U.S. Congress races to avoid December government shutdown amid pandemic

FILE PHOTO: U.S. Speaker of the House of Representatives Nancy Pelosi (D-CA) departs after her weekly news conference at the U.S. Capitol in Washington, U.S., November 20, 2020. REUTERS/Jonathan Ernst/File Photo

WASHINGTON (Reuters) - The U.S. Congress on Monday began a two-week sprint to rescue the federal government from a possible shutdown amid the coronavirus pandemic, the first major test since the election of whether Republicans and Democrats intend to cooperate.

Government funding for nearly all federal agencies expires on Dec. 11. Congressional negotiators have made progress on how to divvy up around $1.4 trillion to be spent by Sept. 30, 2021, the end of the current fiscal year, according to a House of Representatives Democratic aide.

But more granular details are still unresolved and votes by the full House and Senate on a massive funding bill may come close to bumping up against that Dec. 11 deadline.

Still unclear is whether Republican President Donald Trump, who was defeated in the Nov. 3 election, will cooperate with the effort underway in Congress.

If the post-election 'lame duck' session of Congress fails to produce any sort of budget deal, the new Congress convening in January would have to clean up the mess just weeks before the inauguration of Democratic President-elect Joe Biden.

Trump already has warned that he would veto a wide-ranging defense authorization bill Congress aims to pass if a provision is included stripping Confederate leaders' names from military bases.

Failure by the Democratic-controlled House and Republican-controlled Senate to pass a spending bill could have dire consequences. Some healthcare operations could be short-staffed or otherwise interrupted at a time when COVID-19 cases in the United States have been spiking. Nearly 267,000 people have died in the United States as a result of the virus.

The massive spending bill could be the vehicle for providing billions of dollars to state and local governments to help them handle coronavirus vaccines that are on track to be available in coming weeks and months.

Beyond pandemic worries, if government funds were allowed to run out next month, airport operations could slow, national parks would close, some medical research would be put on hold and thousands of other programs would be jeopardized as government workers are furloughed, further hurting the struggling U.S. economy.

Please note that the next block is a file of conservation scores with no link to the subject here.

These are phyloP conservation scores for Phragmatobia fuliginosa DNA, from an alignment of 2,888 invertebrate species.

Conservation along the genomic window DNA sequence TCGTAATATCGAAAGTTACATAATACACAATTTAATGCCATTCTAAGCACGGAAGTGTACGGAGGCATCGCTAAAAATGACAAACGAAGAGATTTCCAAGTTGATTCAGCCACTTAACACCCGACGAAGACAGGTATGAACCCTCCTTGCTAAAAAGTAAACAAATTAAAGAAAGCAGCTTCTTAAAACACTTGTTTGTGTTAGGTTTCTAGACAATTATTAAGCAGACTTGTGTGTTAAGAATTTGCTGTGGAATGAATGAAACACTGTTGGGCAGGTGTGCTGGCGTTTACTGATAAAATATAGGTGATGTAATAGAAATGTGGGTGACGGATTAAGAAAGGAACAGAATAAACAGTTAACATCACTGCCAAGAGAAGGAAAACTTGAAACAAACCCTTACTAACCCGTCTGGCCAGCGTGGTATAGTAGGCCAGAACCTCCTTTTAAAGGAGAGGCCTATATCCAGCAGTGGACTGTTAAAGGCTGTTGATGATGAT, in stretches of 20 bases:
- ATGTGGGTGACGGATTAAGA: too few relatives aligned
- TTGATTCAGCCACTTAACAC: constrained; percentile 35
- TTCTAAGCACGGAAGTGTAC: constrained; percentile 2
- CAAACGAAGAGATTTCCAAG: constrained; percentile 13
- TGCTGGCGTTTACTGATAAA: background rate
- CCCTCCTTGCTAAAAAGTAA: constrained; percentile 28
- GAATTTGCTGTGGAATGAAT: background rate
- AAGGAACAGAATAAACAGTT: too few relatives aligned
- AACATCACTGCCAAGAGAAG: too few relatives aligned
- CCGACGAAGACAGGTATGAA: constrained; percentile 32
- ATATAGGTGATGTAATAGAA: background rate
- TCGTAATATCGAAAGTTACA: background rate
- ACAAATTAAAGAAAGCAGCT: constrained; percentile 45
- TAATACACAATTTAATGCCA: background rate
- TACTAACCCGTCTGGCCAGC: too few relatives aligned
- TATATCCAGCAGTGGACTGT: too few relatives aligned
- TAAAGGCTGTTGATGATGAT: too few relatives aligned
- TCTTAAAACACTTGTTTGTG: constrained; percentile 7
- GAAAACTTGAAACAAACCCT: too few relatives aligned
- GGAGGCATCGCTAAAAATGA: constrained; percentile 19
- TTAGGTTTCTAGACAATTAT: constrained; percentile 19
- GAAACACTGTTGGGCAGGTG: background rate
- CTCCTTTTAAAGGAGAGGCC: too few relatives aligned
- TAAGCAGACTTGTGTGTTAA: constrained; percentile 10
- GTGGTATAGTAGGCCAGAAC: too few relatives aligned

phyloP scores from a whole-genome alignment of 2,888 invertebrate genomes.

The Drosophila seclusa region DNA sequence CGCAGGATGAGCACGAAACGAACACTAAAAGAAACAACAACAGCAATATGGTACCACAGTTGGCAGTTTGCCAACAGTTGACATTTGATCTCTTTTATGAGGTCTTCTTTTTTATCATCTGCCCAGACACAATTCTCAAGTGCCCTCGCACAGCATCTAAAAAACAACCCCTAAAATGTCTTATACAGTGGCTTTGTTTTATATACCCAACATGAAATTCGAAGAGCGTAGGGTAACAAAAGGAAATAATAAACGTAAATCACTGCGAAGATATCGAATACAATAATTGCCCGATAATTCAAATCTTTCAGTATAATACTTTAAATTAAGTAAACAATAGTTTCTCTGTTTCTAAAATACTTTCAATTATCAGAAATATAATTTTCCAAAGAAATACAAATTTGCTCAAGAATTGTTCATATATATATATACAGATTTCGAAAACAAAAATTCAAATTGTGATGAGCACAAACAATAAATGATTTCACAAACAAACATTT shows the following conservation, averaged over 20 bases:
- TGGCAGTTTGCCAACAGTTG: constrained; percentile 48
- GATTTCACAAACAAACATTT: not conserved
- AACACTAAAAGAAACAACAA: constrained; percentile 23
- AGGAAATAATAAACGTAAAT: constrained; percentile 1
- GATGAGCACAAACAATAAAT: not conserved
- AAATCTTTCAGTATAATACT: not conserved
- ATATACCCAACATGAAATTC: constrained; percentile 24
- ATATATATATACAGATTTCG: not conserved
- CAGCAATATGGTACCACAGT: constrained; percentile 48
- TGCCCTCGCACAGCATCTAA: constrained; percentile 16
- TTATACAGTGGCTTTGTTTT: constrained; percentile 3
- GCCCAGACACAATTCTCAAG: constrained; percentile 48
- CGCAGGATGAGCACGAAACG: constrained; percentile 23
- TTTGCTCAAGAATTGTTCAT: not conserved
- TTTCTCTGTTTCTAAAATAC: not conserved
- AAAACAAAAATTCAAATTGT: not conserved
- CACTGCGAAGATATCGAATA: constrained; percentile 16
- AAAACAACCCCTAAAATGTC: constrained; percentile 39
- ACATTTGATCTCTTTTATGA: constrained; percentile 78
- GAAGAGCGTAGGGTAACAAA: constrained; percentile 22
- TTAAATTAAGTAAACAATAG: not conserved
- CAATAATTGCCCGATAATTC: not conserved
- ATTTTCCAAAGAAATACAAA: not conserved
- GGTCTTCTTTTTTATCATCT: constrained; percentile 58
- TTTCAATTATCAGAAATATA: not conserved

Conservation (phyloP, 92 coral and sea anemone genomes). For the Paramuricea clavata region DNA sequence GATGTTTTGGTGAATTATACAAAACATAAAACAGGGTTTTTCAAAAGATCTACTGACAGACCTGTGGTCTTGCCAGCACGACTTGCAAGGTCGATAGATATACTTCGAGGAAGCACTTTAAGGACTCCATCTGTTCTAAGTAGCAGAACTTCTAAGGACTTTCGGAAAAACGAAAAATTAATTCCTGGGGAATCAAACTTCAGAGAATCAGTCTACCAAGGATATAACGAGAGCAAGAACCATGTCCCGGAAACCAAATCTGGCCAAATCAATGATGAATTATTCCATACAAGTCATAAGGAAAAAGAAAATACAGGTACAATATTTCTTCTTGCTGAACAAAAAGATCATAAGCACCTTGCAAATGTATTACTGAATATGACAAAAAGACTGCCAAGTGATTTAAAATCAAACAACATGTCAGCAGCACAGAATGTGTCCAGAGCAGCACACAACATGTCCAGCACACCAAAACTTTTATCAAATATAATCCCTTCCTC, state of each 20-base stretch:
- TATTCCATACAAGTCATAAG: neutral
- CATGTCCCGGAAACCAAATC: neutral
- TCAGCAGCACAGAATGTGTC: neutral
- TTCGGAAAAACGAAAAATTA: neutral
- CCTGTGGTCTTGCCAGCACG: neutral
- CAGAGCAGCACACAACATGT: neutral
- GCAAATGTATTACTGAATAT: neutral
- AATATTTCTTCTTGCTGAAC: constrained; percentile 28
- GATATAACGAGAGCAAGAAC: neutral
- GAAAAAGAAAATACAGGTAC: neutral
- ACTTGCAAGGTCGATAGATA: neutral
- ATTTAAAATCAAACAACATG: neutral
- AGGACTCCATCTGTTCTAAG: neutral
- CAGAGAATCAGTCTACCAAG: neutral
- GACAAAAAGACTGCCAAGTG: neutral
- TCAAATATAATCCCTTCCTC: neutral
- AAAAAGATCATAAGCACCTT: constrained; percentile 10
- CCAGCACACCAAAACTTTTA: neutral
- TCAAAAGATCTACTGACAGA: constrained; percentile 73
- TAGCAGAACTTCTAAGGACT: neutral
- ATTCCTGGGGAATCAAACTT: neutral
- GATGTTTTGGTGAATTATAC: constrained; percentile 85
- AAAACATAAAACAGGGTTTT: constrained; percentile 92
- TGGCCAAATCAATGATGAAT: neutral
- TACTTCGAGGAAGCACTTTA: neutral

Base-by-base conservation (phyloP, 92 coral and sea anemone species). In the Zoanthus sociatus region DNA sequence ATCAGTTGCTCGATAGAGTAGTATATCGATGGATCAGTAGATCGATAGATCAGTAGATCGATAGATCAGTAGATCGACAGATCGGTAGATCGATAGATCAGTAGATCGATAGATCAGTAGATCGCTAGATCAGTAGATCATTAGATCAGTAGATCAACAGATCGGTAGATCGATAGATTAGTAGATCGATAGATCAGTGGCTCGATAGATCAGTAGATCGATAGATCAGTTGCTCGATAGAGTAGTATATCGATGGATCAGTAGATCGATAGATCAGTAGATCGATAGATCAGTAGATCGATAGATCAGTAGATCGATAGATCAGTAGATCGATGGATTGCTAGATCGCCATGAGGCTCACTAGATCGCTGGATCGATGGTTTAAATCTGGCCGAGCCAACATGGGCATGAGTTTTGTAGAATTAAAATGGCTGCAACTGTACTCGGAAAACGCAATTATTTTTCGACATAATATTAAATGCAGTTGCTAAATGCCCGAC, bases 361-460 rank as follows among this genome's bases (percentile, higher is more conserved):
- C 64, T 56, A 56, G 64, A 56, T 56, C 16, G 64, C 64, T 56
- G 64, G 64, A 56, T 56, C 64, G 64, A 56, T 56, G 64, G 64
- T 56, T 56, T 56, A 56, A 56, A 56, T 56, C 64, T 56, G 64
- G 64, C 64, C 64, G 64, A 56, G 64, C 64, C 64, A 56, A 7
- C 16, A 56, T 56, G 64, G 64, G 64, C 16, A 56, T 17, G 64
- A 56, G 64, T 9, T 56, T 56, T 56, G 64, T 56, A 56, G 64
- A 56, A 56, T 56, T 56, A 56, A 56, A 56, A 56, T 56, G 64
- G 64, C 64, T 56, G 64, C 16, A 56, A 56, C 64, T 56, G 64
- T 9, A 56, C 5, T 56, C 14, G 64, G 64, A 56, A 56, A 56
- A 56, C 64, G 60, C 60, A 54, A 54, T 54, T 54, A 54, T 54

Washington suffered record-long partial shutdowns between Dec. 22, 2018 and Jan. 25, 2019, the result of a standoff between Democrats and Trump over funding the U.S.-Mexico border wall that was a centerpiece of his presidency.

This time around, Republicans are seeking $2 billion for the southern barrier that most Democrats and some Republican lawmakers claim is an ineffective remedy to halting illegal immigration.

Negotiators also have been battling over the amount of money Republicans want for immigrant detention beds.

Disagreements over abortion and family planning, education, and environment programs also have been simmering. If they cannot be resolved by Dec. 11, agency shutdowns could be avoided only by Congress passing a stop-gap funding bill.

Also hovering over the budget debate will be warnings that emergency funds must be allocated in separate coronavirus aid legislation following months of deadlock.

Democrats' most recent offer was a wide-ranging $2.2 trillion bill to help state and local governments deal with the health and economic crisis, expand COVID-19 testing and supplies, and renew federal direct payments to individuals and families during the pandemic.

Their goal is to provide a significant shot of stimulus to an economy that many experts fear could take a second dive in coming months if the pandemic shuts down more businesses.

Republicans have deemed that proposal exorbitant and have been sticking with calls for a scaled-down $500 billion menu of initiatives.

So far there have been no signs of serious negotiations, leaving many to believe a stimulus bill will be the first order of business in Biden's presidency, which begins on Jan. 20.

(Reporting by Richard Cowan, Editing by Rosalba O'Brien)

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